The financial media tend to report breathlessly about what the stock market did yesterday. But savvy economic analysts have always known the bond market is the place to look for a real sense of where the economy is going, or at least where the smart money thinks it is going. And right now, if the bond market is correctly predicting the economic path ahead, we should all be terrified.
But, please, read on before panicking. There’s a lot more to the story.
The stock market can rise and fall for all sorts of reasons, and sometimes for no apparent reason at all. But the bond market, where trillions of dollars change hands and long-term interest rates are determined, is steadier (normally). Its prices are generally tied closely to the outlook for growth and inflation over the years ahead.
The long-term interest rates that currently prevail across all the major advanced economies are consistent with a disastrous economic future. Taken at face value, they imply that the smart money expects inflation will remain extraordinarily low for years to come, and that growth will stay so weak that central banks won’t be able to raise rates for years. It is a shift that has accelerated since Britain’s vote on June 23 to leave the European Union, but one that has been underway for years.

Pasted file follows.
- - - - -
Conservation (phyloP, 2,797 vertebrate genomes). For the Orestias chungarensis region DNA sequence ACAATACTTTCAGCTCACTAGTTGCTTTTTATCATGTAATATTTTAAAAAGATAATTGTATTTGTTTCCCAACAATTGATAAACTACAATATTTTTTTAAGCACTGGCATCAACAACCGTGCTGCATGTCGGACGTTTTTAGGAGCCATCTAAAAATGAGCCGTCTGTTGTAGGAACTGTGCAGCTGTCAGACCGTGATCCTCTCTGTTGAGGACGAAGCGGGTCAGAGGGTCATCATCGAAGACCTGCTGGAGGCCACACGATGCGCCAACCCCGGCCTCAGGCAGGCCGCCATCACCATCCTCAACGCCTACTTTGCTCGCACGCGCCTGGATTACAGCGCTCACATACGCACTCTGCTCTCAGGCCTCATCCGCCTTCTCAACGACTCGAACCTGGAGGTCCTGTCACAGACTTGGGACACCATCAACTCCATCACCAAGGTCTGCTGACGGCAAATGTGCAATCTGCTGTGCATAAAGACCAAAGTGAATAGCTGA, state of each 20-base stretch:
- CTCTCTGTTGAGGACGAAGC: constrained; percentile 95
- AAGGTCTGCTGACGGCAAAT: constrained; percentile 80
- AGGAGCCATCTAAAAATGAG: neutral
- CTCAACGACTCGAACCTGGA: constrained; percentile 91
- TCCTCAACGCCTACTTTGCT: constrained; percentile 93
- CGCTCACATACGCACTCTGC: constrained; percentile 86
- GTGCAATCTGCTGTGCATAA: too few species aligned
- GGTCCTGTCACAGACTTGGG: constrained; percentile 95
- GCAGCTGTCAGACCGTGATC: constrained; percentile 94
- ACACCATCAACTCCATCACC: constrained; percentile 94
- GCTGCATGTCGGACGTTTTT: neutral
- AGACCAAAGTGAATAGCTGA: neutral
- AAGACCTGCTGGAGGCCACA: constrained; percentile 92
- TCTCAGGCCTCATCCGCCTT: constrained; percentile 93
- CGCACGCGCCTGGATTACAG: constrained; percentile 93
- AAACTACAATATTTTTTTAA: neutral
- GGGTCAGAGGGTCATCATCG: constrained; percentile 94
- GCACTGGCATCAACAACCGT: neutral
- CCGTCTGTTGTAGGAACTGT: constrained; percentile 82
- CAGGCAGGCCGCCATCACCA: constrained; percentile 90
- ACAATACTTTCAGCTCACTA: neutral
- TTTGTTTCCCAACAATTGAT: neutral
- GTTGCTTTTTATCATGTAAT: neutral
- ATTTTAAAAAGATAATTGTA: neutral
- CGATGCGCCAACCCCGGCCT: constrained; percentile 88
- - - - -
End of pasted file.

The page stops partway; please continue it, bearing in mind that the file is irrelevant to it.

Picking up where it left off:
Look at the current shape of the American “yield curve,” the chart of how rates compare for short, medium and long-term bonds. It implies a 60 percent chance of a recession in the next year based on historical patterns, according to Deutsche Bank analysts. Long-term interest rates hit record lows last week — which is to say the lowest in the 227-year history of rates in the United States.
Prices for inflation-protected bonds suggest that consumer prices will rise only about 1.4 percent a year through 2021 — and only 1.5 percent in the five years after that. They suggest that not only is the Federal Reserve unlikely to find conditions that warrant an interest rate increase in the remainder of 2016, but also that there is only about a 50 percent chance of a rate increase in 2017.
Across other major advanced economies, the signals sent by bond prices are even worse. Ten-year bonds are now offering negative interest rates in Germany, Japan, Switzerland, Denmark and, as of Friday’s close, the Netherlands. That means buyers of these securities will get fewer euros, yen, Swiss francs or Danish kroner back than they invested, a development without precedent in hundreds of years of financial history.
But that phrase “taken at face value” is doing some heavy lifting here. There are reasons to think that current prices are reflecting idiosyncrasies in the supply and demand for safe assets, rather than a conviction among global investors that very bad times are ahead.